The anchors work in an incredibly simple way. Once you pull the lace through the anchor, it will give a pinch at the tongue of the boots – this keeps the lace from moving. All the pressure that comes from the heel does not shift the other foot area, hence eliminating the slippage.
4. Use a Tongue Pad
The underside of the tongue, on any shoe, including trail running shoes, typically peels and sticks. A tongue pad can help keep the shoes from shifting – it can help the heel stay securely inside the heel counter where it is supposed to be when you are walking. While the tongue pads are some of the least ubiquitous boot accessories, they can be extremely effective when you are suffering from heel slip in boots.
On the majority of the boots, the tongue is easily accessible. All you will need to do is simply add the tongue pad to shift the foot back to the center and hence keeping it secured firmly in place. Tongue pads are inexpensive, unobtrusive, and can improve the comfort level.
5. Use Double-Sided Tape
While this is not a very convenient method of getting rid of heel slippage, it is widely used by celebrities. Although the double-sided tape can be useful, it tends to lose its stickiness once your feet start sweating – if you are hiking in the summer, sweating is always a possibility.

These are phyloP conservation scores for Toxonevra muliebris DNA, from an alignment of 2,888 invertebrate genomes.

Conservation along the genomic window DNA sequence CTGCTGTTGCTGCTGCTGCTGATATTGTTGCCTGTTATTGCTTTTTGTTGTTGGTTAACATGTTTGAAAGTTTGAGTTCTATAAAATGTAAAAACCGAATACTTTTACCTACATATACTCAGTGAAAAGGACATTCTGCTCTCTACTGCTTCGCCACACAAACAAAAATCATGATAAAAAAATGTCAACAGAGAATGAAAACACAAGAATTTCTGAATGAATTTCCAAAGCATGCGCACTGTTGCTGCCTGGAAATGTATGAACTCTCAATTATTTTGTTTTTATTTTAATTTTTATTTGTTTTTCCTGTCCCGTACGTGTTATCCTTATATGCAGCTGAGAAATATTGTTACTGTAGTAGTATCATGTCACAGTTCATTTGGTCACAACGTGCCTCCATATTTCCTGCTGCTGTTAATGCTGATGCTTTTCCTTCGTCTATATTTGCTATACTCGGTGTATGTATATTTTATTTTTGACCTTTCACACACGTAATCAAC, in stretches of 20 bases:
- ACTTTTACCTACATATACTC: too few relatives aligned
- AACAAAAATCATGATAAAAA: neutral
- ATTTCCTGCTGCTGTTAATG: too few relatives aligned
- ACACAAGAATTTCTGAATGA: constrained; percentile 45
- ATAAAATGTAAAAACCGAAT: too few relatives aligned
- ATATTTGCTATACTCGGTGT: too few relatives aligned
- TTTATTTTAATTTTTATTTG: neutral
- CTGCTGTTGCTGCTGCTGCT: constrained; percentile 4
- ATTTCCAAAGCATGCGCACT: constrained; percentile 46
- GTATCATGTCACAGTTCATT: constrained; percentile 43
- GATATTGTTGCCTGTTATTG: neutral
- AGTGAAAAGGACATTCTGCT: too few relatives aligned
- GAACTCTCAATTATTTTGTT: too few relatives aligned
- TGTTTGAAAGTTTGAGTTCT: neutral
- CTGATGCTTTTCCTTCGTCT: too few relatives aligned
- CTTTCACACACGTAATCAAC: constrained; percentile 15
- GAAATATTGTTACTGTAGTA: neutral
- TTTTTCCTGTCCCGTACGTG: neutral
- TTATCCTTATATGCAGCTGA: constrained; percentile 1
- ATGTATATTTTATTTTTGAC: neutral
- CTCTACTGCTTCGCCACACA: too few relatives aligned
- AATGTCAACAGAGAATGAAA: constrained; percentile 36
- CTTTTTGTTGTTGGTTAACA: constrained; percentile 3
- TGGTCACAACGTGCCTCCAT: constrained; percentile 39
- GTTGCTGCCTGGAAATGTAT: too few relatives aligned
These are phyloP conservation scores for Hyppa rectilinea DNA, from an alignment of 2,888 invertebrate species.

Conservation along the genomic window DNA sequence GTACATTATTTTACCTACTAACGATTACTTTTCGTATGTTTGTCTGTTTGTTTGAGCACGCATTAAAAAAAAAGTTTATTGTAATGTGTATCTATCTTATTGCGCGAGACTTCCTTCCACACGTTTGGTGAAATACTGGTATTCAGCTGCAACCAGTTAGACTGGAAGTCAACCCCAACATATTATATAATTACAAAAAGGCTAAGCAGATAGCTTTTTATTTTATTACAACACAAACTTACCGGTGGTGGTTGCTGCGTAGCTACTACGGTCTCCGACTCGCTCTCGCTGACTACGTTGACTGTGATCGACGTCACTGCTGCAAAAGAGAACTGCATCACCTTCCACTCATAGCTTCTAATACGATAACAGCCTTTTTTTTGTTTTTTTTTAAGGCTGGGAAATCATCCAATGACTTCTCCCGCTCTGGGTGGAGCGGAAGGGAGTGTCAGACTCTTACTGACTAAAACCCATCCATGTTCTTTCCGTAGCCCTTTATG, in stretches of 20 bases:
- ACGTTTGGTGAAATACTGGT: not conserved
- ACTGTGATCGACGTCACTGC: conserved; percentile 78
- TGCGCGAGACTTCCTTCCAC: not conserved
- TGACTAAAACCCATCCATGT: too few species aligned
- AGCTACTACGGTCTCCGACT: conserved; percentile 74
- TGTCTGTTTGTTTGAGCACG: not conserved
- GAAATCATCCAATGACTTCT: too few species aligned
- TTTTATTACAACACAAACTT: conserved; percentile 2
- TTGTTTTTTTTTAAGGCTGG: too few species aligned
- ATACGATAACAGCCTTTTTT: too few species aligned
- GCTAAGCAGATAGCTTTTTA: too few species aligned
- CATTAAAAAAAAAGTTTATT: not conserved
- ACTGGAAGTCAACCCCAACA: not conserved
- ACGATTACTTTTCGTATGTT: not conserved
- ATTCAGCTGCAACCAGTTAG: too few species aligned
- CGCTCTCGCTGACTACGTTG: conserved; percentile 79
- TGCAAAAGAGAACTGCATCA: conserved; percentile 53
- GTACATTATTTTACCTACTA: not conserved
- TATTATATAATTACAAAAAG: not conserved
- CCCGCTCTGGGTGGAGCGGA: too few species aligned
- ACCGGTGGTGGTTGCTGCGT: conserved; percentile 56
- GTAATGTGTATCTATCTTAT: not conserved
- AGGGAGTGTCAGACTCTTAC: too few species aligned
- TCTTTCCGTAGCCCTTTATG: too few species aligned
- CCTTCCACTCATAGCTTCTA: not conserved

To use this option, you will just need to slap a double-sided tape to the heel of your boot. The tape should keep your heel in place when you are walking.
In many aspects, this solution to the heel slippage in boots is similar to the double-sided tape. The solution is simple, quick, and cheap. The issue is, it is only effective for shorter periods – if you will be walking for an extended period after grabbing your hiking backpack and donning your hiking pants, the hairspray solution may not be ideal for you. Once you start sweating, the hair spray will lose its effectiveness.
To use this solution, you will just need to spray a little bit of hairspray on your feet to make them stickier.
7. Stuff Your Boot with Padding
If your boots are too big and you are not in a position to purchase a boot the same size as your feet, stuffing the boots with padding may be an ideal solution. The stuffing can be cheap and easily wadded up materials such as tissue paper, toilet paper, or some very thin rags.
Similar to the hairspray and the double-sided tape, stuffing your boots is a quick fix. It is not a good solution for the long term considering that the filler can get uncomfortable after a while. Heavy sweating may turn the stuffing into a gross and sticky mess.
8. Use a Boot Dryer
One of the most ideal ways of getting rid of the heel slippage is ensuring that the boots stay dry from within. A boot dryer should be perfect for this solution.